A University of Tennessee sideline reporter has been fired, seemingly due to her use of the “n-word” in tweets that were posted in 2014 when she was a teenager.
Kasey Funderburg, a reporter with the Vol Network Radio, who also appeared on the ESPN-operated SEC Network, resigned on October 27, an athletic department spokesperson told Knox News. A spokesman for Tennessee’s athletic department declined to go into detail about her resignation.
While an official reason for her resignation has not been revealed, it comes days after old Twitter posts from 2013 and 2014 surfaced in which she used the n-word, at a time when the reporter was just 17.
Officially, Funderburg was a host in Tennessee Athletics’ broadcasting department who also had on-air roles in various Vol Network programming.
The tweets were revealed after she interacted with an alleged Twitter troll, under the username Richard G. West, who frequently targets the University of Tennessee and their fans.
The alleged troll claimed that “Tennessee will be announcing Dark Mode for the 7pm matchup this Saturday against Kentucky. All fans will be asked to wear black clothes and paint their face all black as well,” in an attempt to trick Tennessee fans and students into wearing blackface to the game.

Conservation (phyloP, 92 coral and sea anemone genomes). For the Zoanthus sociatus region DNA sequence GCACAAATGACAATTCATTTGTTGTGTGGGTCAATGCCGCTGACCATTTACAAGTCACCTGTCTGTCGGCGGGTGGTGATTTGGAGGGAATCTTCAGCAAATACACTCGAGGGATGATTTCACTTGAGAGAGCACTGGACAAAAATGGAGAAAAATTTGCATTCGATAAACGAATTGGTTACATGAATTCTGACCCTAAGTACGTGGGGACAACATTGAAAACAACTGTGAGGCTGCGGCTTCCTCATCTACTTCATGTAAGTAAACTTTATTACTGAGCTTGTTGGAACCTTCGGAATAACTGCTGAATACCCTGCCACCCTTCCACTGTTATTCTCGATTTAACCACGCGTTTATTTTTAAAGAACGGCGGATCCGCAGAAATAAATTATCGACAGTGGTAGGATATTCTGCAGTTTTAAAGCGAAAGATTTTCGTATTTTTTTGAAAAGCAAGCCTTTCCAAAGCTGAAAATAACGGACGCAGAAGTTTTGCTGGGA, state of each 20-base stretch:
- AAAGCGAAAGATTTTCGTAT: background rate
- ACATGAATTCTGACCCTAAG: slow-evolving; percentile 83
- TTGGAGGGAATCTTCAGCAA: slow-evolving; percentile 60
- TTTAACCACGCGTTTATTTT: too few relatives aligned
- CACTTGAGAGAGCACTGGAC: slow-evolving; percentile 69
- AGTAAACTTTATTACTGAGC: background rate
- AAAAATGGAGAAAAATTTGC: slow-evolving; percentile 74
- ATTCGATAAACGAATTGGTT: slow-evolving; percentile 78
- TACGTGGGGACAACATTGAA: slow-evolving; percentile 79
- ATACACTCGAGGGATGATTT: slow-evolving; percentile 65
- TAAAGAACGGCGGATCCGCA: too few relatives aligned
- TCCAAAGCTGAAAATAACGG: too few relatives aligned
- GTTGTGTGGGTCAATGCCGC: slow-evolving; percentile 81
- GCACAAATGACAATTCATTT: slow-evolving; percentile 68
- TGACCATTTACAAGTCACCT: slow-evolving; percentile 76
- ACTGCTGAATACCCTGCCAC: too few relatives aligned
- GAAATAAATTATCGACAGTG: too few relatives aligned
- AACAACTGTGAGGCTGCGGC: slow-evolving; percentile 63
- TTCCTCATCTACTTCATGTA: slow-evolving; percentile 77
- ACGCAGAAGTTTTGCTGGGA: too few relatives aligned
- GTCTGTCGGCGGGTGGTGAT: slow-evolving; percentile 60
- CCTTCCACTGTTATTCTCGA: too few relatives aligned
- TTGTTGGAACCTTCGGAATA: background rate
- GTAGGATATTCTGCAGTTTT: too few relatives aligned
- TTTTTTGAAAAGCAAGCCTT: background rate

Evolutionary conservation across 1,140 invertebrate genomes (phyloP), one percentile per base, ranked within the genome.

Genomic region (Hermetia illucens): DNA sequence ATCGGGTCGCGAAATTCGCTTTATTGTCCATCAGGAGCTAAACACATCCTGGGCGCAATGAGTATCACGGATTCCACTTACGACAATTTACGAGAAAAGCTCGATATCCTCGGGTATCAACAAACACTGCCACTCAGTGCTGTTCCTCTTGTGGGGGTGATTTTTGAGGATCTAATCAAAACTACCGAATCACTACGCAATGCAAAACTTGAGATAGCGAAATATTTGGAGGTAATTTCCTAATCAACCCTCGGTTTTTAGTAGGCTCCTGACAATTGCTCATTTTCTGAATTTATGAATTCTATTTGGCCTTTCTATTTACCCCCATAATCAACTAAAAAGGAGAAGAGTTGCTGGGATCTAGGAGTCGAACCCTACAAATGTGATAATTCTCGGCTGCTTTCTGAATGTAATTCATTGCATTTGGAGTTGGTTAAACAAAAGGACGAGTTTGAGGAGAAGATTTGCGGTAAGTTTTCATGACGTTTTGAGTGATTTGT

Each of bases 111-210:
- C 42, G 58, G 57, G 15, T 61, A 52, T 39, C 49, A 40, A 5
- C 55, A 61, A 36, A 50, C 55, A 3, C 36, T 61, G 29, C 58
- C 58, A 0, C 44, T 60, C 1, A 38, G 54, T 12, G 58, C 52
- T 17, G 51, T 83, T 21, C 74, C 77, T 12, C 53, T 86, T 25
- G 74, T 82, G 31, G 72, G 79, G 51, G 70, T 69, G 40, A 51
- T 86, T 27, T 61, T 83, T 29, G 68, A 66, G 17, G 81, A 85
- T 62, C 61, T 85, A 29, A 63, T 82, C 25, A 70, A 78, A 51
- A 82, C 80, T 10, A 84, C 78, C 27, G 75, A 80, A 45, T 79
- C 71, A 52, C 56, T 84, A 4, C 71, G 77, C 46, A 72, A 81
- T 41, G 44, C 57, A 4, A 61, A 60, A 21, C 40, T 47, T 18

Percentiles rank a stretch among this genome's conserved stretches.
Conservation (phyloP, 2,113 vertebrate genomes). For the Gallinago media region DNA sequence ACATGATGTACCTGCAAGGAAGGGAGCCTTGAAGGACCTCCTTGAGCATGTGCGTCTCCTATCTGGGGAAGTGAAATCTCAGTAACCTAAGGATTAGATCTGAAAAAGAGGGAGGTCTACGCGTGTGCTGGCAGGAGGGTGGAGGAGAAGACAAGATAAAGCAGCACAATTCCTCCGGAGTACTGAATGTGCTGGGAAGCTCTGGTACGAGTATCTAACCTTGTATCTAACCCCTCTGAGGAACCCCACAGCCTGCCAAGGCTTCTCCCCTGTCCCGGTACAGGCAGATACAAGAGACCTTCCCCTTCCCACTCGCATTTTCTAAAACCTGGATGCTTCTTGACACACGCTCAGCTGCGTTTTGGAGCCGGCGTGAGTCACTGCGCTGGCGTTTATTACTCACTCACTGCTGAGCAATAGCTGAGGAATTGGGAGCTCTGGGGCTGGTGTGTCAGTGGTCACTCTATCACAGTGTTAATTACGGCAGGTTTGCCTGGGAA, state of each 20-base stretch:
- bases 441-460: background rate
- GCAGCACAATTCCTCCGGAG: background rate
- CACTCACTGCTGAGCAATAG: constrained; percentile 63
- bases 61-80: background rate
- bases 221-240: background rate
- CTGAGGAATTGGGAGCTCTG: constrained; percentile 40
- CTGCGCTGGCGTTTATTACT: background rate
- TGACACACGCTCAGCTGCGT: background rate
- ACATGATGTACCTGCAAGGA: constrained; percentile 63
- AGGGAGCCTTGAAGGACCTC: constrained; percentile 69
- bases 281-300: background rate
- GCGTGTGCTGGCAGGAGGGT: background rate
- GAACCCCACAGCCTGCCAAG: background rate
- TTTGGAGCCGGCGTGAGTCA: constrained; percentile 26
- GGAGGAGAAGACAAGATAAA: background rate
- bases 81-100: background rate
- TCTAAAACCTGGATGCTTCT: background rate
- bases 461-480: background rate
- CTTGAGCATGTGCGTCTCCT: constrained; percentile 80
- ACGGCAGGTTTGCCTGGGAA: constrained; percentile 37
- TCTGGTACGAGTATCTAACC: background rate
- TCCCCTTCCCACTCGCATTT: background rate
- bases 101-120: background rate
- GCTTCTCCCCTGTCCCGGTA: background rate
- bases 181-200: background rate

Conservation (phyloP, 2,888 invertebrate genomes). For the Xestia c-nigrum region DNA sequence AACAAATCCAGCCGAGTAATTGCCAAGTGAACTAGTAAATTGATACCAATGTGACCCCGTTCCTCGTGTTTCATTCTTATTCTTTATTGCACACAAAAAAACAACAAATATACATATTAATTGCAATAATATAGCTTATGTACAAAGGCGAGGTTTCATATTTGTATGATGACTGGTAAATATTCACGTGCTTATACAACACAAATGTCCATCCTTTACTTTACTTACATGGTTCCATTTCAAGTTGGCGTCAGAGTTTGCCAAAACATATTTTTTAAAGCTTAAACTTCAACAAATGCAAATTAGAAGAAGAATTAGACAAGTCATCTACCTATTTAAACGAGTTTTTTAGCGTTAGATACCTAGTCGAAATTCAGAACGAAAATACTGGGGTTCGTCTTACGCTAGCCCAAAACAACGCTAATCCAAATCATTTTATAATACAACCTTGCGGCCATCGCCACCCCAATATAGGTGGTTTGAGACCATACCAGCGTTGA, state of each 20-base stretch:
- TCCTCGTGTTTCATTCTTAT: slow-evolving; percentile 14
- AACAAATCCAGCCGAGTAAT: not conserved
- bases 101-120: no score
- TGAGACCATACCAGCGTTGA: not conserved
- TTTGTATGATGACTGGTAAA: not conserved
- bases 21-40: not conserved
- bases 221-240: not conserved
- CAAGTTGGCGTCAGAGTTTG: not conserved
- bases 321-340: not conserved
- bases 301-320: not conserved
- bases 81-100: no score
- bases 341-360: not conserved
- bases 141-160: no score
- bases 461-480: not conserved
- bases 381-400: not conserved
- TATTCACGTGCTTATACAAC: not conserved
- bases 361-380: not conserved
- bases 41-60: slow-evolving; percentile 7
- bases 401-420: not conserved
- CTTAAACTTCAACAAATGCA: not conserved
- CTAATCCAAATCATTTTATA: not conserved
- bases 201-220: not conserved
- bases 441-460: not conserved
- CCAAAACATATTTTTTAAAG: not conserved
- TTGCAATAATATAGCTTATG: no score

This prompted a response from Funderburg, who said, “THIS IS A FAKE ACCOUNT and it’s disgusting that this person thinks putting out a joke like this is okay. Please don’t believe everything you read on Twitter.”
As that tweet began to gain traction, however, other users posted screenshots of Funderburg’s 2014 tweets, Outkick reported. She resigned not long after.
‘plz don let yo n***a down’ Funderburg, now 26, wrote in 2014. Two similar tweets were also revealed.
Although her account is now set to private, it’s been reported that Funderburg also posted another tweet, saying that any “person who thinks it’s funny to put out that Tennessee is asking fans to wear blackface is disgusting.”
Since her resignation, some fans have launched a Change.org petition to bring her back to the Vol Network. The petition has more than 1,000 signatures.
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